This week — AI news anchor makes a debut; news on recent developments in researching military robots; alarm over talks to implant UK employees with microchips; and more!
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More than a human
Britain’s biggest employer organisation and main trade union body have sounded the alarm over the prospect of British companies implanting staff with microchips to improve security. The Guardian reports that Biohax, a Swedish company that provides human chip implants the size of a grain of rice, is in discussions with several British legal and financial firms about fitting their employees with microchips, including one major company with hundreds of thousands of employees.
This is an interesting topic. Would you allow your employer to implant a chip under your skin? I have created a simple Yes/No form here. I’m just curious what do you think about it.
Here is the story of Patrick Kane, who lost his right leg below the knee, all of the fingers on the left hand and the second and third digits on the right hand due to meningococcal septicaemia which he contracted when he was nine months old. In this article, he shares his story of being bionic almost from the very beginning of his life and how technology transformed him and helped him live a better life.
Researchers from Bristol University unveiled a prototype pair of robotic trousers that they hope could help some disabled people walk without other assistance. The new so-called “Right Trousers” (the name is a reference to Wrong Trousers from Wallace and Gromit) use soft artificial muscles to create movement, as well as harnessing the wearer’s real muscles. These mimic human muscles in producing a force simply by becoming shorter and pulling on both ends.
This short video shows Xinhua’s new news anchor. It looks like a real person and speaks like a real person but in fact it was generated by an AI to mimic a real news anchor. A real-life Eliza Cassan from Deux Ex: Human Revolution.
Alphabet, Google’s parent company, is closing Shaft — its secretive unit that develops bipedal robots aimed at helping out in disaster efforts and generally looking badass. The robotics company was founded in 2012 and was bought alongside Boston Dynamics by Google in 2013. Alphabet was able to sell the latter company but was unable to find a buyer for Shaft.
Last week, the British military four-week “Autonomous Warrior” experiment, the largest military exercise to focus on robots in British history. Primarily the Ministry of Defense hopes to use drones and other autonomous robots to improve reconnaissance work in and around a battlefield and to keep logistical supply chains open, getting resources to soldiers who need them. Others see these exercises as a step towards deploying killer robots by the UK.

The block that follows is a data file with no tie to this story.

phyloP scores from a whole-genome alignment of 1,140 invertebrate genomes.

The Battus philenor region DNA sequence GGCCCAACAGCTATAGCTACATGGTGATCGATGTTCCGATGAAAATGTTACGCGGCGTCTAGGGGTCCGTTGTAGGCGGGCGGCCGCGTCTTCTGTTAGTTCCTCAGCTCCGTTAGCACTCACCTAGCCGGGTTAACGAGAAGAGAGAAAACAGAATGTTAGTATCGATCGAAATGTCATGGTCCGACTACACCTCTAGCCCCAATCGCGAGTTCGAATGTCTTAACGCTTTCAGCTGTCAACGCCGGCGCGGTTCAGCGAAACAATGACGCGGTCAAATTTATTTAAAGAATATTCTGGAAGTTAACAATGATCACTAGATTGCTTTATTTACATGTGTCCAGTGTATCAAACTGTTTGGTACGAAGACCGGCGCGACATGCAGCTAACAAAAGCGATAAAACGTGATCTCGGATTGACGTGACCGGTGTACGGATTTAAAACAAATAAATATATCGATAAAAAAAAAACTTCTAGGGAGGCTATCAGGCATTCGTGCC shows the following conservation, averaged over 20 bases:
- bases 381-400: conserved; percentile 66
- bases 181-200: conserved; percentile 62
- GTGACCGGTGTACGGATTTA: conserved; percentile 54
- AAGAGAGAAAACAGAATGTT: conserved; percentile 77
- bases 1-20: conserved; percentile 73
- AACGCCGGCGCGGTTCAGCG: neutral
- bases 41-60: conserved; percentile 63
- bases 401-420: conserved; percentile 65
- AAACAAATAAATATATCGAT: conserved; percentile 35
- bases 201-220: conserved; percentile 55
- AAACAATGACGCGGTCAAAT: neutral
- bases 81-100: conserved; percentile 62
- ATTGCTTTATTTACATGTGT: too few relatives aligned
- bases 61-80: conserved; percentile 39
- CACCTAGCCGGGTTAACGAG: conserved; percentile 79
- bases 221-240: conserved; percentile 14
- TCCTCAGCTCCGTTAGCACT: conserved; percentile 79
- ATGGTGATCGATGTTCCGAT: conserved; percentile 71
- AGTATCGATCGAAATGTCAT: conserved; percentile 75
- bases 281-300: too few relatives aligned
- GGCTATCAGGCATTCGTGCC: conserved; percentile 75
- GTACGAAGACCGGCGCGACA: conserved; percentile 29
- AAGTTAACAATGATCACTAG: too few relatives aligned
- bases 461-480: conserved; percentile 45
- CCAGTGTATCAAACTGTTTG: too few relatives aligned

“Despite public statements that the UK has no intention of developing lethal autonomous weapon systems, there is tangible evidence that the Ministry of Defence, military contractors and universities in the UK are actively engaged in research and the development of the underpinning technology with the aim of using it in military applications,” said Peter Burt, author of the new report Off the Leash: The Development of Autonomous Military Drones in the UK — produced by Drone Wars UK which campaigns against the development of unmanned systems.
A group of some of China’s smartest students have been recruited straight from high school to begin training as the world’s youngest AI weapons scientists. The 27 boys and four girls, all aged 18 and under, were selected for the four-year “experimental programme for intelligent weapons systems” at the Beijing Institute of Technology (BIT) from more than 5,000 candidates, the school said on its website. The BIT is one of the country’s top weapons research institutes, and the launch of the new programme is evidence of the weight it places on the development of AI technology for military use.
Here’s an article from The Economist about gene drives — a powerful application of genetic engineering designed to eradicate a target species from an ecosystem. The prime example is the research on how to make mosquitos that don’t transmit malaria. The article describes how gene drives work and then spends more time discussing ethical side of this technique.
What do you get when you combine the high-tech world’s “wonder material” — graphene — with a lowly fungus? A bionic mushroom, of course. Researchers at the Stevens Institute of Technology have reported in the journal Nano Letters the seamless merging of cyanobacterial cells and graphene nanoribbons on the cap of a mushroom. The resulting combination represents a three-dimensional interface between the microbiological kingdom (cyanobacteria and mushroom) and smart electronic nanomaterial (graphene nanoribbons). The researchers believe that this approach — which they refer to as bacterial nanobionics — can spur the development of next-generation “designer bio-hybrid” functional architectures for applications ranging from sensors to “smart” hydrogel materials.
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Originally published at hplusweekly.com on November 16, 2018.